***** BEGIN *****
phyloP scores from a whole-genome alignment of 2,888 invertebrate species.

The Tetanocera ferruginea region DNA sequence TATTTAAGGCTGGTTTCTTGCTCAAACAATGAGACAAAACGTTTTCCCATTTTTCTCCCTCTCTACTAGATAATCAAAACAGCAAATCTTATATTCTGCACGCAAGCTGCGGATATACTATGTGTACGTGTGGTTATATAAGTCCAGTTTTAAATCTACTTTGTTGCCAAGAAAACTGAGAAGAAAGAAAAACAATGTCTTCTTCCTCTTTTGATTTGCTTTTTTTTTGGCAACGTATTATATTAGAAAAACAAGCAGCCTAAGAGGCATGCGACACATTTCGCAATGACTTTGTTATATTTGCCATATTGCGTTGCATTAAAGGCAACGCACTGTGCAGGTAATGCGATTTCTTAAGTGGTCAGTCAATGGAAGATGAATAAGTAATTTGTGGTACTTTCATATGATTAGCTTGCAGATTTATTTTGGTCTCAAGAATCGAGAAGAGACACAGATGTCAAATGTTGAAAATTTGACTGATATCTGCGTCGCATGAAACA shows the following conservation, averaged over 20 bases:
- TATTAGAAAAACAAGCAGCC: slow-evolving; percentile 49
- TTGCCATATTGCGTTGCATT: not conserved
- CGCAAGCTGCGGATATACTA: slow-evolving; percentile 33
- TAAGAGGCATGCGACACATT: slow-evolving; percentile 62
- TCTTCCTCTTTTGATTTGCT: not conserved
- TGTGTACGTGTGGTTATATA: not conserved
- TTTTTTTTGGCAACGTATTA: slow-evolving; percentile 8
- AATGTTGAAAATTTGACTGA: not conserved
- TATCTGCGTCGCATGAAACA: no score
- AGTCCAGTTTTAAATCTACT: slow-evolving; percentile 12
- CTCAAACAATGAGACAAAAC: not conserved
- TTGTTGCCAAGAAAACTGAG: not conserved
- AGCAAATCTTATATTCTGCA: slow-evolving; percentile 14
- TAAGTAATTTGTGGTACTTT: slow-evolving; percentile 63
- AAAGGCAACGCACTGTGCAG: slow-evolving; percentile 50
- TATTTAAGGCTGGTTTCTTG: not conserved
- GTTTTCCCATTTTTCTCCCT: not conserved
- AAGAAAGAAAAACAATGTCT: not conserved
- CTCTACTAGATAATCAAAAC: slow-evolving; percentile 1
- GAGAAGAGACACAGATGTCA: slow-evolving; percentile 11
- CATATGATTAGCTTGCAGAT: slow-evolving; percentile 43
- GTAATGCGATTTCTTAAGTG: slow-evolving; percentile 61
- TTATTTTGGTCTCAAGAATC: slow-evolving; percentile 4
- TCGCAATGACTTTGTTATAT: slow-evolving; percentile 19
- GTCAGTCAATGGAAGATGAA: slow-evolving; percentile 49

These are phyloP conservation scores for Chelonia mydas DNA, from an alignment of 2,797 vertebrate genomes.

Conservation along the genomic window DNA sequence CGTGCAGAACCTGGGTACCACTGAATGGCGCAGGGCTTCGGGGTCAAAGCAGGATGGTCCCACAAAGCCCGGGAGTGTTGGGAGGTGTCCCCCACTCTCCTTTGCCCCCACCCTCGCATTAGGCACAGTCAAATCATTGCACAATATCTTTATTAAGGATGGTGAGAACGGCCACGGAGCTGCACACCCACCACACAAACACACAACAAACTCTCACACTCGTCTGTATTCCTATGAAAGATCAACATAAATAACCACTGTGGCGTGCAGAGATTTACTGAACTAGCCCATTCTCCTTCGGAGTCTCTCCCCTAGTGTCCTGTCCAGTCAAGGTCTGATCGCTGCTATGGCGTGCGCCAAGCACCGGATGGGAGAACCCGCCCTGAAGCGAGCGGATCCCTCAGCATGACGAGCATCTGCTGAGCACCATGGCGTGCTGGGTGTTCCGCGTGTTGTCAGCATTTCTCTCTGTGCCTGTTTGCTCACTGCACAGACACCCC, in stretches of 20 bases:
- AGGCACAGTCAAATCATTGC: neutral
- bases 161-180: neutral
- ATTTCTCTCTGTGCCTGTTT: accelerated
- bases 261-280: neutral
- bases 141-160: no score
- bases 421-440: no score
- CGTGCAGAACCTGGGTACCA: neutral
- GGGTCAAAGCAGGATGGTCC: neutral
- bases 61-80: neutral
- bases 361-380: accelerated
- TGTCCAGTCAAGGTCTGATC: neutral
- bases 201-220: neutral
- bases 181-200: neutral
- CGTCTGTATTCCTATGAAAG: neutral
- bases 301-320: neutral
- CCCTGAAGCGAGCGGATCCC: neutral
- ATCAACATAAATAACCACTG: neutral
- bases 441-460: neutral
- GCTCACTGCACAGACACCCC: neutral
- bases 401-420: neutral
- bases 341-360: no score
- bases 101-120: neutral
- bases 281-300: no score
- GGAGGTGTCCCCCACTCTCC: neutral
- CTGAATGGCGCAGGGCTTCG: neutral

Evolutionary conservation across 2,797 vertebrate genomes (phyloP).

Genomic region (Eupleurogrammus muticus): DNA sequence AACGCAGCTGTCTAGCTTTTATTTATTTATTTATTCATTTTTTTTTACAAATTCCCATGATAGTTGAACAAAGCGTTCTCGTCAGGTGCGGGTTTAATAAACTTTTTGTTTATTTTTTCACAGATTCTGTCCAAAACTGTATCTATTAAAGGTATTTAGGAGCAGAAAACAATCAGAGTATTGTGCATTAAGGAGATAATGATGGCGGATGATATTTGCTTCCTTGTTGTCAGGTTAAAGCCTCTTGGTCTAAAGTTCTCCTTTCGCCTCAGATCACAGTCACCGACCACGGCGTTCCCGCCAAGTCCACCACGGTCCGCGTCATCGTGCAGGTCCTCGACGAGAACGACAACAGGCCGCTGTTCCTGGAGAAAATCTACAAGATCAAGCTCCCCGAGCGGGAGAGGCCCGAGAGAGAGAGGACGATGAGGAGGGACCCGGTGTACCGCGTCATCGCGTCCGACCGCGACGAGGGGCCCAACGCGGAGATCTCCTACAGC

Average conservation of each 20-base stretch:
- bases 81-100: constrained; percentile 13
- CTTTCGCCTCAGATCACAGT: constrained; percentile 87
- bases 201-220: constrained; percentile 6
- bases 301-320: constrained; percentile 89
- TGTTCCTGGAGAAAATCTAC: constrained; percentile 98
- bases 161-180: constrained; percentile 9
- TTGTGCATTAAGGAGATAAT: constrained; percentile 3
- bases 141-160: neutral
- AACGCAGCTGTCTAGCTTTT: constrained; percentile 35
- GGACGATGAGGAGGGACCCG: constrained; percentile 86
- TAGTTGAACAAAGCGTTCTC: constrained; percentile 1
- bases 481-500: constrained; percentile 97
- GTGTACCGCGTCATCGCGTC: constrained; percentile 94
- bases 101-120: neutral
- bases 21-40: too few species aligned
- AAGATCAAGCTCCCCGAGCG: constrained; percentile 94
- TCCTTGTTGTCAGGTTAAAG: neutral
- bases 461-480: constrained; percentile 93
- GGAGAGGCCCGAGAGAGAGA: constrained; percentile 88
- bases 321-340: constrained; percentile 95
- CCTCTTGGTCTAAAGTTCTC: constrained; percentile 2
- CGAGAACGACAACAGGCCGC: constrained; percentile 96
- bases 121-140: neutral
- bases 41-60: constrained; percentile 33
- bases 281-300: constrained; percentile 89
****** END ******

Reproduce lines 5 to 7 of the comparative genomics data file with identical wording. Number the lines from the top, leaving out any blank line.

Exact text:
- CGCAAGCTGCGGATATACTA: slow-evolving; percentile 33
- TAAGAGGCATGCGACACATT: slow-evolving; percentile 62
- TCTTCCTCTTTTGATTTGCT: not conserved